Randy Pench / Sacramento Bee file, 2013

Carlos Gonzalez Gutierrez, the Mexican Consul General in Sacramento talks which several former migrant workers (Braceros) inside a conference room in Sacramento, Calif. on Wednesday, April 10, 2013. The former migrant farmworkers from Mexcio staged a protest after the meeting and demanded that Mexico's new government return funds withheld from wages of thousands of Mexican laborers who were guest workers and farms in the U.S.

Off Topic: Carlos González Gutiérrez

Published: Sunday, Feb. 2, 2014 - 12:00 am

Carlos González Gutiérrez, the consul general of Mexico in Sacramento, discussed the “Steps to College” program, a partnership with the California Student Aid Commission, with The Bee’s editorial board last week. He went off topic.

Pia Lopez: What do you think of driver’s licenses for undocumented immigrants that mark them as different?

González Gutiérrez: I know that the effort to create a mark on those new driver’s licenses shows genuine concern on the part of different actors to comply with federal law. They are concerned with making this as little noticed as possible.

Lopez: If you are undocumented, why would you come forward if you’re going to have a driver’s license that would be marked?

González Gutiérrez: My very personal opinion is that people who have established roots in this country … they don’t fool themselves. They know they need a driver’s license. I don’t think it’s a big concern. These people have for all practical purposes integrated into society. They are law-abiding. They want to pay insurance for their car. To get a competitive rate, you need a driver’s license.

Foon Rhee: Tell us about the new consulate.

González Gutiérrez: It was a great move to Natomas for two reasons. Free parking. Also the size of the building. We went from 9,000 square feet to 33,000 and the building is owned by the Mexican government. We used to rent.

Lopez: You are wearing a pin with the California and Mexican flags.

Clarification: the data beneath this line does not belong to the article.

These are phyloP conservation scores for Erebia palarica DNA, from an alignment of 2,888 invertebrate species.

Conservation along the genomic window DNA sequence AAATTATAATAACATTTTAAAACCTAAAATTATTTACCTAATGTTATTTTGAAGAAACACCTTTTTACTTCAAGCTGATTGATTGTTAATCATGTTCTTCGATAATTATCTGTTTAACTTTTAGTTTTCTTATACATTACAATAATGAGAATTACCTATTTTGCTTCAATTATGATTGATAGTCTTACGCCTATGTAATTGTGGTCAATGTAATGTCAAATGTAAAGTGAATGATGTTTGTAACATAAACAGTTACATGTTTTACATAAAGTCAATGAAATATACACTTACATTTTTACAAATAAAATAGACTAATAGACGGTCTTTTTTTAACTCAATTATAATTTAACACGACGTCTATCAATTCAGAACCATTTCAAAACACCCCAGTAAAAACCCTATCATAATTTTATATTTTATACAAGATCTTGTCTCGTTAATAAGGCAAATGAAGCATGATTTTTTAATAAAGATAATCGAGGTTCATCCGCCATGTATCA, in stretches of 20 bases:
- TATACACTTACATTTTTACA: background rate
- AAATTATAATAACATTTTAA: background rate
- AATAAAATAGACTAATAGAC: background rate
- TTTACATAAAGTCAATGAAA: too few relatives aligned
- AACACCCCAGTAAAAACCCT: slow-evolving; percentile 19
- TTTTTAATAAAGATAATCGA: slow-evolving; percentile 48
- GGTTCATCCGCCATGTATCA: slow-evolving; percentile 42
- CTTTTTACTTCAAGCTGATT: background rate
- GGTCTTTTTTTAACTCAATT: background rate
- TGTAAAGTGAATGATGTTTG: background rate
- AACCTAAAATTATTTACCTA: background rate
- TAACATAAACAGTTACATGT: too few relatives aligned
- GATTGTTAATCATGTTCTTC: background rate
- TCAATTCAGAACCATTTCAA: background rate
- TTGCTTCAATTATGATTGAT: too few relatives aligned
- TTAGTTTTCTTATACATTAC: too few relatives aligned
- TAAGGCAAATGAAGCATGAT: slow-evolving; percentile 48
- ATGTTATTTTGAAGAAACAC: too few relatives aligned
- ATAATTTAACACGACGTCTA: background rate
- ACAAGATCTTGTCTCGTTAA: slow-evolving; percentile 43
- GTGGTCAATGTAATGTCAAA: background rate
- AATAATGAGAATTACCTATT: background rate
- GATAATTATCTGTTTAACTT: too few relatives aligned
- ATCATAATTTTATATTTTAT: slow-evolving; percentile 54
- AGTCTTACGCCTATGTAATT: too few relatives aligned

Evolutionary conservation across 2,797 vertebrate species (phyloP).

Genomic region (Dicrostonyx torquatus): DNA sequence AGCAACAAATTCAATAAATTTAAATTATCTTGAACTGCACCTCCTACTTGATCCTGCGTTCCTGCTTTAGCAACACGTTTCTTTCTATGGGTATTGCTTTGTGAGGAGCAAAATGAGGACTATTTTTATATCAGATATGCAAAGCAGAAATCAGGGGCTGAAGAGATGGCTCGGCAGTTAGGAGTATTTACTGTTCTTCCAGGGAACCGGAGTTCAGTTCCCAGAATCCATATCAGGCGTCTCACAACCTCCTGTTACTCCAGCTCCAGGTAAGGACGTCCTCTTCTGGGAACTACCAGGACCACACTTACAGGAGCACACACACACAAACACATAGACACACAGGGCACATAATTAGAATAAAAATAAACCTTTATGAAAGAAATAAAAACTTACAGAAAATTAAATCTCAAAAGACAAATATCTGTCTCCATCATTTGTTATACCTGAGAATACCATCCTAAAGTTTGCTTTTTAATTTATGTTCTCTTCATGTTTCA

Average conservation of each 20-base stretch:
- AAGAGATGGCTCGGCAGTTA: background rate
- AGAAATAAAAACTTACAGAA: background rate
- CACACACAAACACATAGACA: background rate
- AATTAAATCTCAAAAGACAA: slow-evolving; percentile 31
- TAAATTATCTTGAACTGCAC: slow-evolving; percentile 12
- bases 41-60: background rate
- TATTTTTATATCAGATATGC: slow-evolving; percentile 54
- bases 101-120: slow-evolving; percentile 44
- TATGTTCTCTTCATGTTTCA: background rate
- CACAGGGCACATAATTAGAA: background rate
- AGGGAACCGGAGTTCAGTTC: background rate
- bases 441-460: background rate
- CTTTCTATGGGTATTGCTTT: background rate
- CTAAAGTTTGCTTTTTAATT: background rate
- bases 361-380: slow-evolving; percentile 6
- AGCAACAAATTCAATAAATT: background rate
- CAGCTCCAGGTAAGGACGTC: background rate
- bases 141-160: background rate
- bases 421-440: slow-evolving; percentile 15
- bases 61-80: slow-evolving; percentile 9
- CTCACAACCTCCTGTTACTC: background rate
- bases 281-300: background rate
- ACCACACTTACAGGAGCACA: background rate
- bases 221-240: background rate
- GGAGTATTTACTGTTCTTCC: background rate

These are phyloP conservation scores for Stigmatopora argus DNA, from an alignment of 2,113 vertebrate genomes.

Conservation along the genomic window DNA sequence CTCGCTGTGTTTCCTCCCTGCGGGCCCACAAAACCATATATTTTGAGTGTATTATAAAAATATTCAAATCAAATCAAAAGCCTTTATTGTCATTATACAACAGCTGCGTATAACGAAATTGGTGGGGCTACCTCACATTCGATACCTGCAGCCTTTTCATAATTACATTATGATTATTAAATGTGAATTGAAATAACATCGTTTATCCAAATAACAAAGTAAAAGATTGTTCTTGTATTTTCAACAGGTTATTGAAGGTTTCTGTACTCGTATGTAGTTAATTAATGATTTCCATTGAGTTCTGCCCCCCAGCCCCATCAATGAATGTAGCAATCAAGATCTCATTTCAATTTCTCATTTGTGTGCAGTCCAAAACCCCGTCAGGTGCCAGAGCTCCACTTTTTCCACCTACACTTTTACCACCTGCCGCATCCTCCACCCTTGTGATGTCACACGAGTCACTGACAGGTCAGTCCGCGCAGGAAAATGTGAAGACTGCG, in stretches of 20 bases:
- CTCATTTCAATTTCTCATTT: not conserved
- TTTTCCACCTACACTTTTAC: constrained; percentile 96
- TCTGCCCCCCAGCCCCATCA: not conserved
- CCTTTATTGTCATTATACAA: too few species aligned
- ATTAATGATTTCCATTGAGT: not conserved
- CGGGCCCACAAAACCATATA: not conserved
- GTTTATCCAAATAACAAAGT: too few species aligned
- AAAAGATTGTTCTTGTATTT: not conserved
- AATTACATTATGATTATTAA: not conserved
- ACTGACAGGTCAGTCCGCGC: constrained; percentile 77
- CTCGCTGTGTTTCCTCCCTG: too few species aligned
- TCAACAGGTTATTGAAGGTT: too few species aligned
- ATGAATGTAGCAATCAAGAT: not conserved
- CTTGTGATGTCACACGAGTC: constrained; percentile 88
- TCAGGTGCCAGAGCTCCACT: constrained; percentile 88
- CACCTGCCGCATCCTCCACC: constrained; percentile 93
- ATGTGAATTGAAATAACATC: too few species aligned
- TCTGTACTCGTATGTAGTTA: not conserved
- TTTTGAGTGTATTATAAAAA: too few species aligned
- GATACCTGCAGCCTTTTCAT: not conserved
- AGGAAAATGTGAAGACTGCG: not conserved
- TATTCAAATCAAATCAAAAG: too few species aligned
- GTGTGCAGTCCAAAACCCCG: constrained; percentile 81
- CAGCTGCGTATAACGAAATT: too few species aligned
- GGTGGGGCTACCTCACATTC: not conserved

González Gutiérrez: This is a very special pin, ordered by Douglas Moore, who was the last director of the office of California in Mexico City, the one that Gov. Gray Davis closed in the middle of a campaign in 2003. To this day, and I say this with shame, California does not have an office of representation in Mexico. California has an office in China, but not in Mexico.

Rhee: Have you talked to Governor Brown about re-establishing that office?

González Gutiérrez: During the State of the State address, he was very clear. He said, “We will go to Mexico next.” I am very optimistic that the key leaders in this state recognize that California is losing a great deal by not having an office.

Rhee: Have you met University of California President Janet Napolitano?

González Gutiérrez: I was very impressed by her commitment to develop strong ties to Mexico. UC has the Casa de California, which is the only office of representation that California has in Mexico. Napolitano knows Mexico very well, both as former homeland security chief and as former governor of Arizona. She has a lot of friends and in her current role she wants to develop a special relationship with Mexico.

The questions and answers are edited and condensed for space and clarity.

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